Tampa came in riding a four-game win streak and in the middle of NFC playoff contention.
Many pundits felt Atlanta was primed for the taking versus a physical Buccaneer squad on the road.
In the end, Atlanta won a tough division game by overcoming some of its chief weaknesses and continuing to ride its core strengths.
Let’s take a look at the players and positions that won and lost for Atlanta versus Tampa Bay.
The Falcons held running back Doug Martin to 50 yards on 21 carries, a 2.4-yard average.
Martin entered the game as the NFL’s third-leading rusher at 1,000 yards, averaging more than five yards per rush.
Tampa Bay as a team came into the game ninth in rushing offense, averaging just under 130 yards per game; Martin’s 50 yards rushing were the Bucs’ total yards rushing for the game.
Containing Martin was paramount for Atlanta, as the Buccaneers made big plays in the passing game that kept them in the game all day.
Allowing Tampa to be balanced may have been the recipe for a loss.
While Tampa quarterback Josh Freeman did have game-changing numbers, the Buccaneers' passing game was the catalyst for their success.
Time after time, Tampa Bay was able to go to the air whenever it needed a big play, in key situations to keep drives alive and to eventually get within scoring range.
Receivers Vincent Jackson (five receptions, 96 yards with a long of 31) and Tiquan Underwood (five receptions, 77 yards, with a long of 39), along with tight end Dallas Clark (four receptions, 65 yards with a long of 22) gave the Atlanta defense fits all game.
All in all, Matt Ryan was very well-protected against the Bucs.
Considering how poor the Falcons’ pass protection has been in 2012, Ryan had great protection throughout the entire game.
As in any NFL game, there was pressure, but nothing out of the ordinary or that legitimately affected Ryan's ability to effectively execute, leading to his 353 passing yards with one touchdown on 26 completions in 32 attempts.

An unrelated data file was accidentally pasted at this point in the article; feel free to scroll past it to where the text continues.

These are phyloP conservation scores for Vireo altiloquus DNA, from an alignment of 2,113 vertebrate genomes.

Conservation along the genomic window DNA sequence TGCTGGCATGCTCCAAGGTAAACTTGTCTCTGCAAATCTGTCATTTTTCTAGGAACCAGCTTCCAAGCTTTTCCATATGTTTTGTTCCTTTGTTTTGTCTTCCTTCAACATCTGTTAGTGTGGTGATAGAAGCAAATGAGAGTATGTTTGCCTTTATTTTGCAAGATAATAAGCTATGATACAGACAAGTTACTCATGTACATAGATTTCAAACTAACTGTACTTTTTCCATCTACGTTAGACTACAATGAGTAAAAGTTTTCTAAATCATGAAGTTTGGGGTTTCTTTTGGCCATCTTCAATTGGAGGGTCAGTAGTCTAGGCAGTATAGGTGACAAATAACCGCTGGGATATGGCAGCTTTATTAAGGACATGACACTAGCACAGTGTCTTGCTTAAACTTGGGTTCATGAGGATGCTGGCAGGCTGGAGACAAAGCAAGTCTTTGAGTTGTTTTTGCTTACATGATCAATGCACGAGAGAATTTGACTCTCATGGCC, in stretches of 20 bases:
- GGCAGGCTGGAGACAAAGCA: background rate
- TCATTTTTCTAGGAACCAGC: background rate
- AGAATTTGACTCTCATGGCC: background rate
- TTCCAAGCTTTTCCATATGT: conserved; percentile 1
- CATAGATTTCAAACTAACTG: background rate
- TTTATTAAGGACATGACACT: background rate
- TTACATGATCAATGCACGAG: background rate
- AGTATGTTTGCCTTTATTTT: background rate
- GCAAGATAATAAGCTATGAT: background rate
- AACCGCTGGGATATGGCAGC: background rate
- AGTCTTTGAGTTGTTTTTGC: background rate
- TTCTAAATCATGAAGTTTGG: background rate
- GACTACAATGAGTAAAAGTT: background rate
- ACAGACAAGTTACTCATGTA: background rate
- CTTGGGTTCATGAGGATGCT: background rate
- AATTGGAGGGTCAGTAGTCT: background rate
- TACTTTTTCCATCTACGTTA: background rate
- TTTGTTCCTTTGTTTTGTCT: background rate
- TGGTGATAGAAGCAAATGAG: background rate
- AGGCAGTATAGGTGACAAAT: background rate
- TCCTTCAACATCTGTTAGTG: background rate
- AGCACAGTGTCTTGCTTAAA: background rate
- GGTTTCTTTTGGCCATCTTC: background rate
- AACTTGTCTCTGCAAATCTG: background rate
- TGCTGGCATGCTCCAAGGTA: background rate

Tampa's lone sack came when defensive back E.J. Biggers blitzed off the edge after showing coverage against a slot receiver, a rusher for whom the offensive line would not have been responsible.
Keeping Ryan upright was the offensive key for Atlanta’s victory.
While the Falcons had more overall success running the football against Tampa than they've had all season, it was more so due to the game plan.
For the first time in recent memory, if not all season, the game plan was to establish running the football outside, to get the running backs on the perimeter where they had the luxury of open space and smaller defenders.
Moreover, the perimeter scheme relied more on tight ends and receivers to block more so than offensive linemen.
The offensive line was able to zone-reach half a defender, with one responsible for cutting the first edge threat.
When the Falcons did attempt to run between the tackles, the normal result was in effect; there wasn't much to be gained.
In total, Atlanta only rushed for 79 yards (3.3 average) and two touchdowns.
Koetter’s game plan was one of his best of the season.
He utilized the perimeter run game.
He kept Tampa’s defense off-balance between run and pass.
He maintained balance in the passing game by implementing more short passes, which led to keeping drives alive and allowing the vertical passing game to flourish with more consistency.
Koetter also utilized Jacquizz Rogers as the feature back, leading to the most production from the running back position in several weeks.
Matt Bryant had a day to forget missing two field goals, each in key situations to change the completion of the game.
The first was a 22-yard attempt just before halftime, with the Falcons in position to take the lead.
Bryant hooked it badly to the left, resulting in a knuckle ball that weakly drifted just a few rows up in the lower level of seats.
The second, a 48-yard attempt Bryant pushed wide right, came with eight seconds remaining in the game with Atlanta attempting to go ahead by four points, forcing Tampa to score a touchdown to win the game.
After missing the field goal to end the first half, followed by allowing a field goal and giving up the lead to start the second half, the Falcons were stagnant overall.
That all changed, however, as Julio Jones made the play of the game, an 80-yard touchdown reception to give the Atlanta the lead, dispelling Tampa’s mounting momentum.
Overall, Jones had six receptions for 147 yards, a 24.5-yard average, and the touchdown.